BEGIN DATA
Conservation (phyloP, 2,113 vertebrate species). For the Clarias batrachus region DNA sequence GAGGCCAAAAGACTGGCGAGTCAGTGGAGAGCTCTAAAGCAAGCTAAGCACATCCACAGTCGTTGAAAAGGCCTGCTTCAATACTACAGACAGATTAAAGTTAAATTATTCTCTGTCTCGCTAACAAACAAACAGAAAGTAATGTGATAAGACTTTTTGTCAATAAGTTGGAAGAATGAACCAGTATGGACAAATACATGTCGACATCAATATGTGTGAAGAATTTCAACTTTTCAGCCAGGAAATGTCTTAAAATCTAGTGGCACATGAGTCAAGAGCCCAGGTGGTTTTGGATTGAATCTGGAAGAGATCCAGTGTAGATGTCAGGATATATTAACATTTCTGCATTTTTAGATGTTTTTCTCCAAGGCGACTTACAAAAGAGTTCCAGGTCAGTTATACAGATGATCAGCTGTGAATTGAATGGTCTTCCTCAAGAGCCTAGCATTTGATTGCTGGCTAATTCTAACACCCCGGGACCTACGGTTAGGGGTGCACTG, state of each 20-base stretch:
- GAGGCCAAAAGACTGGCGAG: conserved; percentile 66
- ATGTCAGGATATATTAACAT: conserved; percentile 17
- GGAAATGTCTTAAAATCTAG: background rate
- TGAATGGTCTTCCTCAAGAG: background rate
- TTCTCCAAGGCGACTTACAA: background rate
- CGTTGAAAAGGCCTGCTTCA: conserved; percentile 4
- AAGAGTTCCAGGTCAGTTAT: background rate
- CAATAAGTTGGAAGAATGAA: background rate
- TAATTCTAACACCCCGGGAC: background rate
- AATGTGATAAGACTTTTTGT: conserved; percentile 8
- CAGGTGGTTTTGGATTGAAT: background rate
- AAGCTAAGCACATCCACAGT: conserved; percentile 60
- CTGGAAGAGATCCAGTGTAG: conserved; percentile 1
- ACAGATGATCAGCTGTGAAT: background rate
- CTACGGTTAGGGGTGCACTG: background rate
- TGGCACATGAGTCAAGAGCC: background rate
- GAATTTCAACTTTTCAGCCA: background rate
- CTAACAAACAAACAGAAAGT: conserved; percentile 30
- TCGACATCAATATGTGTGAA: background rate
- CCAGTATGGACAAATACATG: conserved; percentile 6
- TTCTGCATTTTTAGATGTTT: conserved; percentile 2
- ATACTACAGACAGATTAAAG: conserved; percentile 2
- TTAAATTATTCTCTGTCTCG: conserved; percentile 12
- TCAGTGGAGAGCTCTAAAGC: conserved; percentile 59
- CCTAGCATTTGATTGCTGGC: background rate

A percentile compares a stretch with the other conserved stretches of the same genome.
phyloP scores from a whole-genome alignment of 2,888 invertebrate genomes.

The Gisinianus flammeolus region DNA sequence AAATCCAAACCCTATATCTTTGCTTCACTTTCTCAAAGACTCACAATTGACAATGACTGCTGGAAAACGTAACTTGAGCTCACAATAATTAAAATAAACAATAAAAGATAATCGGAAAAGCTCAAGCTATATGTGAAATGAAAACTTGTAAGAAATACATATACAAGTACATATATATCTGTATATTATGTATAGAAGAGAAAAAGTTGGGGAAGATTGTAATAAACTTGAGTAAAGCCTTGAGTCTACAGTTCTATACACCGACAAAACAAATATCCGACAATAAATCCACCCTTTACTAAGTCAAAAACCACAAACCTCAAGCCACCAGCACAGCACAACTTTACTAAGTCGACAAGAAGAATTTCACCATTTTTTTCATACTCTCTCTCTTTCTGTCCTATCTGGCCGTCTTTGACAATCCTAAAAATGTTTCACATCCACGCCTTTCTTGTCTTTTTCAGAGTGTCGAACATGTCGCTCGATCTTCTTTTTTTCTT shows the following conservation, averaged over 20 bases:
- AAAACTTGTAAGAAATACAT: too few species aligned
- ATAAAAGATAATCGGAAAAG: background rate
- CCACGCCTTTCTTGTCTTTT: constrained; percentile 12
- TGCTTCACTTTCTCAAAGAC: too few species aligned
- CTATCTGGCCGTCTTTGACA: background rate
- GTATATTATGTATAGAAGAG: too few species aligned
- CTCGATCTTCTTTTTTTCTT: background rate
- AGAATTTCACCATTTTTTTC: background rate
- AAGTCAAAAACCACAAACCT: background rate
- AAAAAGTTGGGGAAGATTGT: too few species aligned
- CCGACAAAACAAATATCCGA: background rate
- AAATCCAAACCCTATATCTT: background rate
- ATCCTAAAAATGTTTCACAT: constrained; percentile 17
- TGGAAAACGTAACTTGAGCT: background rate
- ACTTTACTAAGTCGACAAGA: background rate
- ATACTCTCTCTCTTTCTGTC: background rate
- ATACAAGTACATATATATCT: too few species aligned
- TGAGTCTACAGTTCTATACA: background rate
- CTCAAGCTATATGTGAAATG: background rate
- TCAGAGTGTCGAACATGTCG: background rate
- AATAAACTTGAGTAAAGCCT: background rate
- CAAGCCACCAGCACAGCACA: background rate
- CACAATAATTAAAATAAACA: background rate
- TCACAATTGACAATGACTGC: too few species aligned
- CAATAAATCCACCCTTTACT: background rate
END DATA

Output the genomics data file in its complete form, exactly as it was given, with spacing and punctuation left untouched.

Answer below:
Conservation (phyloP, 2,113 vertebrate species). For the Clarias batrachus region DNA sequence GAGGCCAAAAGACTGGCGAGTCAGTGGAGAGCTCTAAAGCAAGCTAAGCACATCCACAGTCGTTGAAAAGGCCTGCTTCAATACTACAGACAGATTAAAGTTAAATTATTCTCTGTCTCGCTAACAAACAAACAGAAAGTAATGTGATAAGACTTTTTGTCAATAAGTTGGAAGAATGAACCAGTATGGACAAATACATGTCGACATCAATATGTGTGAAGAATTTCAACTTTTCAGCCAGGAAATGTCTTAAAATCTAGTGGCACATGAGTCAAGAGCCCAGGTGGTTTTGGATTGAATCTGGAAGAGATCCAGTGTAGATGTCAGGATATATTAACATTTCTGCATTTTTAGATGTTTTTCTCCAAGGCGACTTACAAAAGAGTTCCAGGTCAGTTATACAGATGATCAGCTGTGAATTGAATGGTCTTCCTCAAGAGCCTAGCATTTGATTGCTGGCTAATTCTAACACCCCGGGACCTACGGTTAGGGGTGCACTG, state of each 20-base stretch:
- GAGGCCAAAAGACTGGCGAG: conserved; percentile 66
- ATGTCAGGATATATTAACAT: conserved; percentile 17
- GGAAATGTCTTAAAATCTAG: background rate
- TGAATGGTCTTCCTCAAGAG: background rate
- TTCTCCAAGGCGACTTACAA: background rate
- CGTTGAAAAGGCCTGCTTCA: conserved; percentile 4
- AAGAGTTCCAGGTCAGTTAT: background rate
- CAATAAGTTGGAAGAATGAA: background rate
- TAATTCTAACACCCCGGGAC: background rate
- AATGTGATAAGACTTTTTGT: conserved; percentile 8
- CAGGTGGTTTTGGATTGAAT: background rate
- AAGCTAAGCACATCCACAGT: conserved; percentile 60
- CTGGAAGAGATCCAGTGTAG: conserved; percentile 1
- ACAGATGATCAGCTGTGAAT: background rate
- CTACGGTTAGGGGTGCACTG: background rate
- TGGCACATGAGTCAAGAGCC: background rate
- GAATTTCAACTTTTCAGCCA: background rate
- CTAACAAACAAACAGAAAGT: conserved; percentile 30
- TCGACATCAATATGTGTGAA: background rate
- CCAGTATGGACAAATACATG: conserved; percentile 6
- TTCTGCATTTTTAGATGTTT: conserved; percentile 2
- ATACTACAGACAGATTAAAG: conserved; percentile 2
- TTAAATTATTCTCTGTCTCG: conserved; percentile 12
- TCAGTGGAGAGCTCTAAAGC: conserved; percentile 59
- CCTAGCATTTGATTGCTGGC: background rate

A percentile compares a stretch with the other conserved stretches of the same genome.
phyloP scores from a whole-genome alignment of 2,888 invertebrate genomes.

The Gisinianus flammeolus region DNA sequence AAATCCAAACCCTATATCTTTGCTTCACTTTCTCAAAGACTCACAATTGACAATGACTGCTGGAAAACGTAACTTGAGCTCACAATAATTAAAATAAACAATAAAAGATAATCGGAAAAGCTCAAGCTATATGTGAAATGAAAACTTGTAAGAAATACATATACAAGTACATATATATCTGTATATTATGTATAGAAGAGAAAAAGTTGGGGAAGATTGTAATAAACTTGAGTAAAGCCTTGAGTCTACAGTTCTATACACCGACAAAACAAATATCCGACAATAAATCCACCCTTTACTAAGTCAAAAACCACAAACCTCAAGCCACCAGCACAGCACAACTTTACTAAGTCGACAAGAAGAATTTCACCATTTTTTTCATACTCTCTCTCTTTCTGTCCTATCTGGCCGTCTTTGACAATCCTAAAAATGTTTCACATCCACGCCTTTCTTGTCTTTTTCAGAGTGTCGAACATGTCGCTCGATCTTCTTTTTTTCTT shows the following conservation, averaged over 20 bases:
- AAAACTTGTAAGAAATACAT: too few species aligned
- ATAAAAGATAATCGGAAAAG: background rate
- CCACGCCTTTCTTGTCTTTT: constrained; percentile 12
- TGCTTCACTTTCTCAAAGAC: too few species aligned
- CTATCTGGCCGTCTTTGACA: background rate
- GTATATTATGTATAGAAGAG: too few species aligned
- CTCGATCTTCTTTTTTTCTT: background rate
- AGAATTTCACCATTTTTTTC: background rate
- AAGTCAAAAACCACAAACCT: background rate
- AAAAAGTTGGGGAAGATTGT: too few species aligned
- CCGACAAAACAAATATCCGA: background rate
- AAATCCAAACCCTATATCTT: background rate
- ATCCTAAAAATGTTTCACAT: constrained; percentile 17
- TGGAAAACGTAACTTGAGCT: background rate
- ACTTTACTAAGTCGACAAGA: background rate
- ATACTCTCTCTCTTTCTGTC: background rate
- ATACAAGTACATATATATCT: too few species aligned
- TGAGTCTACAGTTCTATACA: background rate
- CTCAAGCTATATGTGAAATG: background rate
- TCAGAGTGTCGAACATGTCG: background rate
- AATAAACTTGAGTAAAGCCT: background rate
- CAAGCCACCAGCACAGCACA: background rate
- CACAATAATTAAAATAAACA: background rate
- TCACAATTGACAATGACTGC: too few species aligned
- CAATAAATCCACCCTTTACT: background rate